Multiple top government agencies released statements on Monday pushing back against the credibility of a recent New York Times report that claimed that President Donald Trump was briefed about a secret Russian military group that had allegedly offered bounties to militant fighters in Afghanistan for killing U.S. soldiers.
The Associated Press reported on Monday evening that the Trump administration allegedly knew about the alleged bounty on U.S. soldiers in 2019, a full year before the date that The New York Times reported.
“Over the past several days, the New York Times and other news outlets have reported on allegations regarding our troops in Afghanistan. While we do not normally discuss such matters, we constantly evaluate intelligence reports and brief the President as necessary,” National Security Advisor Robert C. O’Brien said in a statement. “Because the allegations in recent press articles have not been verified or substantiated by the Intelligence Community, President Trump had not been briefed on the items. Nevertheless, the Administration, including the National Security Council staff, have been preparing should the situation warrant action.”
“To those government officials who betray the trust of the people of the United States by leaking classified information, your actions endanger our national security. No matter the motivation, there is never a justification for such conduct,” O’Brien concluded. “Let me be clear that there is nothing more important to President Trump than America’s security and the safety of our men and women in uniform. He has demonstrated this commitment time and again.”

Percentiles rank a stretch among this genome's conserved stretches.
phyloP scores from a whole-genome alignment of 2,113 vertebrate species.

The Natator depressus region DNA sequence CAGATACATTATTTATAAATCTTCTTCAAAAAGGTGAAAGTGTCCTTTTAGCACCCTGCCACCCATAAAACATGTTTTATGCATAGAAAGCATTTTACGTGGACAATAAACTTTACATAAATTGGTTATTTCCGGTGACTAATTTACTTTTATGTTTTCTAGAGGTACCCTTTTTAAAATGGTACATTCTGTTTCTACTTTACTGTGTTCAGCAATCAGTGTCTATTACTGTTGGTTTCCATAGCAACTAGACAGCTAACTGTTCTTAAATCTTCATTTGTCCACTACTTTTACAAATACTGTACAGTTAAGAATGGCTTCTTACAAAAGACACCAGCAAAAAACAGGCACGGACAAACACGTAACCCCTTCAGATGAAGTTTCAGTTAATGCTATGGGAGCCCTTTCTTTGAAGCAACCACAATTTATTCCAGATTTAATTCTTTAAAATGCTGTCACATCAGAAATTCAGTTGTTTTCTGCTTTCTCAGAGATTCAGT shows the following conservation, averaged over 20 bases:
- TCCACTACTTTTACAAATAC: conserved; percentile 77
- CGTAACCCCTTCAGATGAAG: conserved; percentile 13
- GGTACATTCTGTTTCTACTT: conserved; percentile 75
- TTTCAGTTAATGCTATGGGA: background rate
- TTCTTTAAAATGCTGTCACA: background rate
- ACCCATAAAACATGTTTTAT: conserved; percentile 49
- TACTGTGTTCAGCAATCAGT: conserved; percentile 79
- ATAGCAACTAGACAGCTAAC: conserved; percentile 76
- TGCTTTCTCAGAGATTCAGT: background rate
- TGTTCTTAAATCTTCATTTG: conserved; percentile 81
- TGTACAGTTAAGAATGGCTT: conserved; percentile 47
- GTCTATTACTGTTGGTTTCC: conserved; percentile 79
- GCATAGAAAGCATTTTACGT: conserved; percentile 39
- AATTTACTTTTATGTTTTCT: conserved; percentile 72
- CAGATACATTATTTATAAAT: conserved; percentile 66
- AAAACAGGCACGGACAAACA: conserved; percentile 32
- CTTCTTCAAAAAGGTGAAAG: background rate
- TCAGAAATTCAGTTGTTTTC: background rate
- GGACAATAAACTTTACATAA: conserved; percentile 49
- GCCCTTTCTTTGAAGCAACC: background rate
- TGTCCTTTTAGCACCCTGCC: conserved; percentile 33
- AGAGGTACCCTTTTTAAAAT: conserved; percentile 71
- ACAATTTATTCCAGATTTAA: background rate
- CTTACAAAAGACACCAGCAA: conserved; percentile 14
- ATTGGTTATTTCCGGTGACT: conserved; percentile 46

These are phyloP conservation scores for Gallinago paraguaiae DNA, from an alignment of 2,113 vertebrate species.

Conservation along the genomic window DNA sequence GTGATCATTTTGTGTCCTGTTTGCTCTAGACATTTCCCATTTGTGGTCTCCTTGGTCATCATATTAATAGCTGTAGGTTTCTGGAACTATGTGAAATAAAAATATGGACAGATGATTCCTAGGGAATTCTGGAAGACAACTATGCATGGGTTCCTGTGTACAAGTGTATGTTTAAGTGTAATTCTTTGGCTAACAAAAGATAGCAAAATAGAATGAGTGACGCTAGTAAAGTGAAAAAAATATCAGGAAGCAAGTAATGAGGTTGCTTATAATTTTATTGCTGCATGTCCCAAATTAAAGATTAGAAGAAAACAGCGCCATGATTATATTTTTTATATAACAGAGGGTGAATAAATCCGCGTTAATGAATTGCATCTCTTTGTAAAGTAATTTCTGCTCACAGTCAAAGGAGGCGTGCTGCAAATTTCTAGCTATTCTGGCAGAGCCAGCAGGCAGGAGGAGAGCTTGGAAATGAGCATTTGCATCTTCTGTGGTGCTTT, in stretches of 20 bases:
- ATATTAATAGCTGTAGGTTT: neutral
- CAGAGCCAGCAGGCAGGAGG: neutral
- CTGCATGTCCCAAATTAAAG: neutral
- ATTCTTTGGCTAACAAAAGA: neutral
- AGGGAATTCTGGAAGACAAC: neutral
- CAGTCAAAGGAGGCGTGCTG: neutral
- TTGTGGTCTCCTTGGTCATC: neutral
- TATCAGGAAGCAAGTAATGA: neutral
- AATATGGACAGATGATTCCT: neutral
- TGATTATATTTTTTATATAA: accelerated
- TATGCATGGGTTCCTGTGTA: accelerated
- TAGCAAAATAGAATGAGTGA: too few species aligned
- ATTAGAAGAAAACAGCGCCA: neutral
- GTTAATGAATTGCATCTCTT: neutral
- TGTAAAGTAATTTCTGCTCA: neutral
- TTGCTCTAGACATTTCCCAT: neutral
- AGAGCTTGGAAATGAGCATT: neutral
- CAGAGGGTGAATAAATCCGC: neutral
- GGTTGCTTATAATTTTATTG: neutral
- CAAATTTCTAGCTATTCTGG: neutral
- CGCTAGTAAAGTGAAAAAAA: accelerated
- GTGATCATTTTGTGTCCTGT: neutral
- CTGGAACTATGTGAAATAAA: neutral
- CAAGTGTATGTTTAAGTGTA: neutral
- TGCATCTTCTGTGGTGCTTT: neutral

The Department of Defense (DOD) and the Office of the Director of National Intelligence (ODNI) also put out statements on the matter, with the DOD saying that it has “no corroborating evidence to validate” the allegations in The New York Times’ report and ODNI saying that the leaks are criminal.
“The Department of Defense continues to evaluate intelligence that Russian GRU operatives were engaged in malign activity against United States and coalition forces in Afghanistan,” the DOD said in a statement. “To date, DOD has no corroborating evidence to validate the recent allegations found in open-source reports. Regardless, we always take the safety and security of our forces in Afghanistan — and around the world — most seriously and therefore continuously adopt measures to prevent harm from potential threats.”
ODNI said that the selective leaking of any classified information “disrupts the vital interagency work to collect, assess, and mitigate threats and places our forces at risk. It is also, simply put, a crime.”
“We are still investigating the alleged intelligence referenced in recent media reporting and we will brief the President and Congressional leaders at the appropriate time,” ODNI continued. “This is the analytic process working the way it should. Unfortunately, unauthorized disclosures now jeopardize our ability to ever find out the full story with respect to these allegations.”
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